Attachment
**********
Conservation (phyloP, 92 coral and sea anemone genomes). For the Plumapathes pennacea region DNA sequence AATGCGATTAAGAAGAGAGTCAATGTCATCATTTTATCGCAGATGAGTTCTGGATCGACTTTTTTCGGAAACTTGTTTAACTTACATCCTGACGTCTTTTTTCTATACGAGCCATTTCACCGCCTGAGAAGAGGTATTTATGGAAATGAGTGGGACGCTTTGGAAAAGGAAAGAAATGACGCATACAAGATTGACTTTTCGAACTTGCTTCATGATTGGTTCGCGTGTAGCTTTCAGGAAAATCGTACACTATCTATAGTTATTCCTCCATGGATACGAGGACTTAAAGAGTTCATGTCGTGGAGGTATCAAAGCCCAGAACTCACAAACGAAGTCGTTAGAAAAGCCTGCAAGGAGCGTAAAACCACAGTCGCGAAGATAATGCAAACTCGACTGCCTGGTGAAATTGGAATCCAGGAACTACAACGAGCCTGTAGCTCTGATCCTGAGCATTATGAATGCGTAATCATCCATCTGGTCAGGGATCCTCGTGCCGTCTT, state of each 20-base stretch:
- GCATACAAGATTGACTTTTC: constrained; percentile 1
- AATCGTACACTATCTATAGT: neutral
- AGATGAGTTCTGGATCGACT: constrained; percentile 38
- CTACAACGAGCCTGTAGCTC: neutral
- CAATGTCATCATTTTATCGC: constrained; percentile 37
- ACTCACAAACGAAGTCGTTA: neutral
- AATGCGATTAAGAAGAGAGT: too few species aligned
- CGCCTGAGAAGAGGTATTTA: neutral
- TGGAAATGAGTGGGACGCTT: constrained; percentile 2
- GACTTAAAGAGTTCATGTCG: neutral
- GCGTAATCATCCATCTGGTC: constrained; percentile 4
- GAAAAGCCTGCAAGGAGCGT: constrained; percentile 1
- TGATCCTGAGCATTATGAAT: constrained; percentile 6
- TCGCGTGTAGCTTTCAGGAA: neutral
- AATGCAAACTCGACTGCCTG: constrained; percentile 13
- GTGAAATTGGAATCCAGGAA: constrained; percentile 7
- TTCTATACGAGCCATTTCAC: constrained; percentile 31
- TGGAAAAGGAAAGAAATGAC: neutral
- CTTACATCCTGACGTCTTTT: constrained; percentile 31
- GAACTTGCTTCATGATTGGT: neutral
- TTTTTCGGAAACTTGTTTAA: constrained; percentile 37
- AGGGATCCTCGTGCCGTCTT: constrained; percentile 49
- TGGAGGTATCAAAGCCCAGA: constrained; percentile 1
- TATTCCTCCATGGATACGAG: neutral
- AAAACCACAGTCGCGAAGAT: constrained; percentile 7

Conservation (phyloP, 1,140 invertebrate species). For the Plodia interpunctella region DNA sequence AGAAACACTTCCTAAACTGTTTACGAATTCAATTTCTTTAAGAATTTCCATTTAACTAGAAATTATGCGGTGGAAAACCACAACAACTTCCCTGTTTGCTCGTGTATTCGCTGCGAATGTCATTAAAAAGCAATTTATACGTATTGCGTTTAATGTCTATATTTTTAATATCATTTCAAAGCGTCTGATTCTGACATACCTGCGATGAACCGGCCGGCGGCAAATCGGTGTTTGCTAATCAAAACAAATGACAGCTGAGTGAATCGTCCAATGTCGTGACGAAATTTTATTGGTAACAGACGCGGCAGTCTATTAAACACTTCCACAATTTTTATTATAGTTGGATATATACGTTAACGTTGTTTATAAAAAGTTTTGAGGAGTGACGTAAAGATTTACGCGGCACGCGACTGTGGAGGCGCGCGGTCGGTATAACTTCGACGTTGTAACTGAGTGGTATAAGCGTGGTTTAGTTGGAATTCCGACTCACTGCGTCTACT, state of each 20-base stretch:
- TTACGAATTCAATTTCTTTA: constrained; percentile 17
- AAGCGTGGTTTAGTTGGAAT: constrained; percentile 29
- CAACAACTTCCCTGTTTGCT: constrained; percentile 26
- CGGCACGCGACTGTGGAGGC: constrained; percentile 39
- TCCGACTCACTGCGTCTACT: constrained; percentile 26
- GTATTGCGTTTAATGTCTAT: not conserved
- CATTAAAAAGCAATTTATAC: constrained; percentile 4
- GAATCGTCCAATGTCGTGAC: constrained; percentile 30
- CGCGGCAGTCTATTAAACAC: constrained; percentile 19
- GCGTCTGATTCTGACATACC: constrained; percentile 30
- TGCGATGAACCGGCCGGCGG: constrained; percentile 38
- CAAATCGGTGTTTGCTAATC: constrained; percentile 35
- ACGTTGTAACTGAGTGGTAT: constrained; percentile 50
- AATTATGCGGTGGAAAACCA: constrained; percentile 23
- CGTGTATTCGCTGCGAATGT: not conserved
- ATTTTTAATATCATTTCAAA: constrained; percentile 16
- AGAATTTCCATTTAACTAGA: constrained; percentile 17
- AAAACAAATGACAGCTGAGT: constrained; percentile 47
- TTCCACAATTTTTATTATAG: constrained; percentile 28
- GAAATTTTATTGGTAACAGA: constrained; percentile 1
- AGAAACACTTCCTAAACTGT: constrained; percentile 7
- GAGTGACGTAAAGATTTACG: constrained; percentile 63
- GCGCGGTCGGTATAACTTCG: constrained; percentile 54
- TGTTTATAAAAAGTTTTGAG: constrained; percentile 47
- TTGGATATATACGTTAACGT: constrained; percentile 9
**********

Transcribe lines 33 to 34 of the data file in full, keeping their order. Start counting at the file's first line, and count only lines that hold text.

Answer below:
- GTATTGCGTTTAATGTCTAT: not conserved
- CATTAAAAAGCAATTTATAC: constrained; percentile 4